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Uk civil liberties


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Students will have an appreciation of how Civil Liberties are defined putting them in a British context regarding legislation in the framework of an uncodified constitution. The HRA & ECHR are taken into account as well as entrenchment, safeguards (or the lack of) & perceived threats in the absence of a 2-tier system.

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Uk civil liberties

  1. 1. UK Civil Liberties Habeas Corpus 1679
  2. 2. Differences between…  Civil Liberties  Civil Rights  Human Rights
  3. 3. Civil Rights Civil rights are rights that citizens have in relation to the state. The main examples are the right to…  vote or stand for office  engage in political activity  a fair trial if accused of a crime and access to the law.
  4. 4. Civil Liberties  Civil liberties are freedoms guaranteed by the law and the state. Examples of these are:  freedom from illegal discrimination  freedom of worship and belief  freedom of the press etc.
  5. 5. Human Rights & HRA The effect of the Human Rights Act is to enshrine civil liberties (though not to the same extent as civil rights) in law. Human rights are commonly accepted as universal rights all people should enjoy anywhere in the world. They include:  social & economic rights.  most civil rights  family life  education  good health  a decent standard of living as well as the right to live in a democratic environment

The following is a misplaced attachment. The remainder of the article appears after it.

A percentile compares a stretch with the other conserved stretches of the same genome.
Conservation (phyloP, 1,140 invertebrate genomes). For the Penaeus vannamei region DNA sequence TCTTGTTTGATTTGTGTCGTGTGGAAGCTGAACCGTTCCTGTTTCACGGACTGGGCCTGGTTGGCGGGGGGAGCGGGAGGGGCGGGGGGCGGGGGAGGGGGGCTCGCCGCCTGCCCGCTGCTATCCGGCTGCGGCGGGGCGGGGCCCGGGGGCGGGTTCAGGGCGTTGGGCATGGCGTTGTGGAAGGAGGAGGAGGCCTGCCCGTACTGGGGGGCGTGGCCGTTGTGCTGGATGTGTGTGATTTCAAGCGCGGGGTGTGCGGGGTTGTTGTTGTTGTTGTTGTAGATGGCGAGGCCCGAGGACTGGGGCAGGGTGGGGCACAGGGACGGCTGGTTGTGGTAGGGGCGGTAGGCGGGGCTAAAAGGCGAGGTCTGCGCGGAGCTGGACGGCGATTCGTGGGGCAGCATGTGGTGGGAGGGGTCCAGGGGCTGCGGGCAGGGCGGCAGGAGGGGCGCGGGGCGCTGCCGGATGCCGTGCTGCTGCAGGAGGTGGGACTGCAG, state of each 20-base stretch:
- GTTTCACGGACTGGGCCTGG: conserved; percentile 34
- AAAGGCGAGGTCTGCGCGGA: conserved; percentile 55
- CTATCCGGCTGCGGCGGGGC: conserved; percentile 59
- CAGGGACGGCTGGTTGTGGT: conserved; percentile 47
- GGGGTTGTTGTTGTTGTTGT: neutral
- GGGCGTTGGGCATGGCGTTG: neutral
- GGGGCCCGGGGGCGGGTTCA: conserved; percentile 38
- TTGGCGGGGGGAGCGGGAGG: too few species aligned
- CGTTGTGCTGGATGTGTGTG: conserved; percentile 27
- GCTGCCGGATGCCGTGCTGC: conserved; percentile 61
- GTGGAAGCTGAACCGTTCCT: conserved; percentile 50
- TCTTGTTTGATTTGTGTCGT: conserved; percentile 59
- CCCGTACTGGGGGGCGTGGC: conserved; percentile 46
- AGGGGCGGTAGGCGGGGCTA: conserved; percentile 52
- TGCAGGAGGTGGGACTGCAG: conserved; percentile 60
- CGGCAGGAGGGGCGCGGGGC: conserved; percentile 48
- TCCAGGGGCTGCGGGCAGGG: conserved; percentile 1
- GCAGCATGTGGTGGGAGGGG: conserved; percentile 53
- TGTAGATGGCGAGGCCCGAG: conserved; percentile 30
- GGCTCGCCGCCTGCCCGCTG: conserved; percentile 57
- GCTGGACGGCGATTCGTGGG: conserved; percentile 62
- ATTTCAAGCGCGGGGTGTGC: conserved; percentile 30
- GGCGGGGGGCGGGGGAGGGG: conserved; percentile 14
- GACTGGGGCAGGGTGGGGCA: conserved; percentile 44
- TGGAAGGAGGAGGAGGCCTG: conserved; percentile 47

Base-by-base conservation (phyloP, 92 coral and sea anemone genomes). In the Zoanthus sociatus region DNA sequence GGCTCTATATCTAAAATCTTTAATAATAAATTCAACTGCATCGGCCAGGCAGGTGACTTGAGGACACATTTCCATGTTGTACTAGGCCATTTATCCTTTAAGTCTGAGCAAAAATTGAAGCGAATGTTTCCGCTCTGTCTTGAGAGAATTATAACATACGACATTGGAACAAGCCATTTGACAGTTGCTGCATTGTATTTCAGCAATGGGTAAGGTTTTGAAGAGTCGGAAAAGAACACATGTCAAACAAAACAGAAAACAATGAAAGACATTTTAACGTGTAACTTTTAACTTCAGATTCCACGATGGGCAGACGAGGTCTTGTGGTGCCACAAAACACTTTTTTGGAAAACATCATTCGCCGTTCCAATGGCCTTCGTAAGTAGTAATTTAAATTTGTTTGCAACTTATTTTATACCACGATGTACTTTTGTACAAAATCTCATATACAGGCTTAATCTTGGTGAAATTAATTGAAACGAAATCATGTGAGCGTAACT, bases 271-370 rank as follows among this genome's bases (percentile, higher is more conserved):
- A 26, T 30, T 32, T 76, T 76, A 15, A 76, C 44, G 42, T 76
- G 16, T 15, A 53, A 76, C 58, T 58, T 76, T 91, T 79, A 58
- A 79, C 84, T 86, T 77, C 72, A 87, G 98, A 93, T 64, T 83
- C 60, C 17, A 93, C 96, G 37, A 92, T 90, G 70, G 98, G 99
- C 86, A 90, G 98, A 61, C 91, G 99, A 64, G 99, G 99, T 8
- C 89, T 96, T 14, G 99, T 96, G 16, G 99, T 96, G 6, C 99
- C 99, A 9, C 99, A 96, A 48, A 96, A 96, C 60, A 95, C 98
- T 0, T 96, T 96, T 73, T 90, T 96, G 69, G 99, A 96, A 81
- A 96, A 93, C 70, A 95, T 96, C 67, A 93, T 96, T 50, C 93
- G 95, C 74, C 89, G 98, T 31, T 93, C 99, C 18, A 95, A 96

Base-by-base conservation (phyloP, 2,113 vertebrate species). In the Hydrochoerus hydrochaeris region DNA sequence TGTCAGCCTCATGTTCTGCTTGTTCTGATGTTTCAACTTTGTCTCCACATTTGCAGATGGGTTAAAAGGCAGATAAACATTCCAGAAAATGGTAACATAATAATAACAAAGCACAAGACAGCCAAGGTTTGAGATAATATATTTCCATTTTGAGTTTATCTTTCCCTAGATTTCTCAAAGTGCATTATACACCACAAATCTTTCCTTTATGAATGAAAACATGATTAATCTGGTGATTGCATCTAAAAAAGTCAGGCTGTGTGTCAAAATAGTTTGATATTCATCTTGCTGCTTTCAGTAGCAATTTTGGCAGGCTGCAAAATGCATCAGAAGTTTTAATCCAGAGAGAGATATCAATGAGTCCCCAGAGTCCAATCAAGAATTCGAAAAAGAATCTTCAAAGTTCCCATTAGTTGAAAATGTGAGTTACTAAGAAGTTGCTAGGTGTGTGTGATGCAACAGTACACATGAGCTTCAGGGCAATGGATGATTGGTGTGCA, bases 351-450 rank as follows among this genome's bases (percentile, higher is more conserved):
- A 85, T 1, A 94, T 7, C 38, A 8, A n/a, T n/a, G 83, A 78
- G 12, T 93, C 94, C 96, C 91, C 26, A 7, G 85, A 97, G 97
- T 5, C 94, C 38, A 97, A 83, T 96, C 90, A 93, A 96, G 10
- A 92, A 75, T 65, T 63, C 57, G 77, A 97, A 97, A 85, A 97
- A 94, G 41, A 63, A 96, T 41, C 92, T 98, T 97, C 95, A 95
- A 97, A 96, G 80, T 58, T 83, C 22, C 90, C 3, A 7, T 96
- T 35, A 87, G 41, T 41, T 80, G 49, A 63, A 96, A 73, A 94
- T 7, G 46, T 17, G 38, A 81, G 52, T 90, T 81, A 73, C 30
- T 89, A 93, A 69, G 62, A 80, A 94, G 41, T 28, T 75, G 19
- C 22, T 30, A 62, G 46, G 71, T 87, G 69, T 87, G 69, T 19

6. 6. How are Civil Liberties Threatened? (1)  Non-jury trials  Surveillance cameras  keeping of DNA records, etc.  increases in police powers to stop and search, threatening freedom of movement.  issues concerning the treatment of terrorism suspects, illegal immigrants and asylum seekers.  threats to freedom of expression through limits to free speech over religion, etc.
  7. 7. How are Civil Liberties Threatened? (2)  use of sanctions such as anti-social behaviour orders (ASBOs) and anti-football hooligan measures which can be applied to individuals who have not been convicted of a crime  increasing use of surveillance by local authorities and social security agents against suspected benefits ‘cheats’ and tax avoiders  PM & Executive power  Uncodified constitution  EU withdrawal BREXIT implications on HRA
  8. 8. How are Civil Liberties Protected? (1)  Excessive police powers may be counterbalanced by the judiciary’s enforcement of the rule of law, by the right to a fair trial and, in some cases, by judicial review of treatment by the police.  The extension of surveillance has few safeguards. The ECHR does not consider that CCTV is a threat to privacy.  Curtailments of freedom of expression can be challenged under the Human Rights Act.  The Human Rights Act can also protect people from undue intrusions into their private lives, either by the media or by the state.
  9. 9. How are Civil Liberties Protected? (2)  The Freedom of Information Act and the Data Protection Act enable individuals to discover what information is held against their names by public bodies. This may help to protect them from unfair treatment by the state.  The courts have helped to assert people’s rights to fair trial, to equal treatment by the courts and against the excessive use of imprisonment by police or security services. This is also true of asylum seekers, whose rights have been asserted through judicial reviews.  The DNA case referred to in IS 9.3 demonstrates how the right to privacy and fair treatment was successfully asserted through judicial review under the Human Rights Act.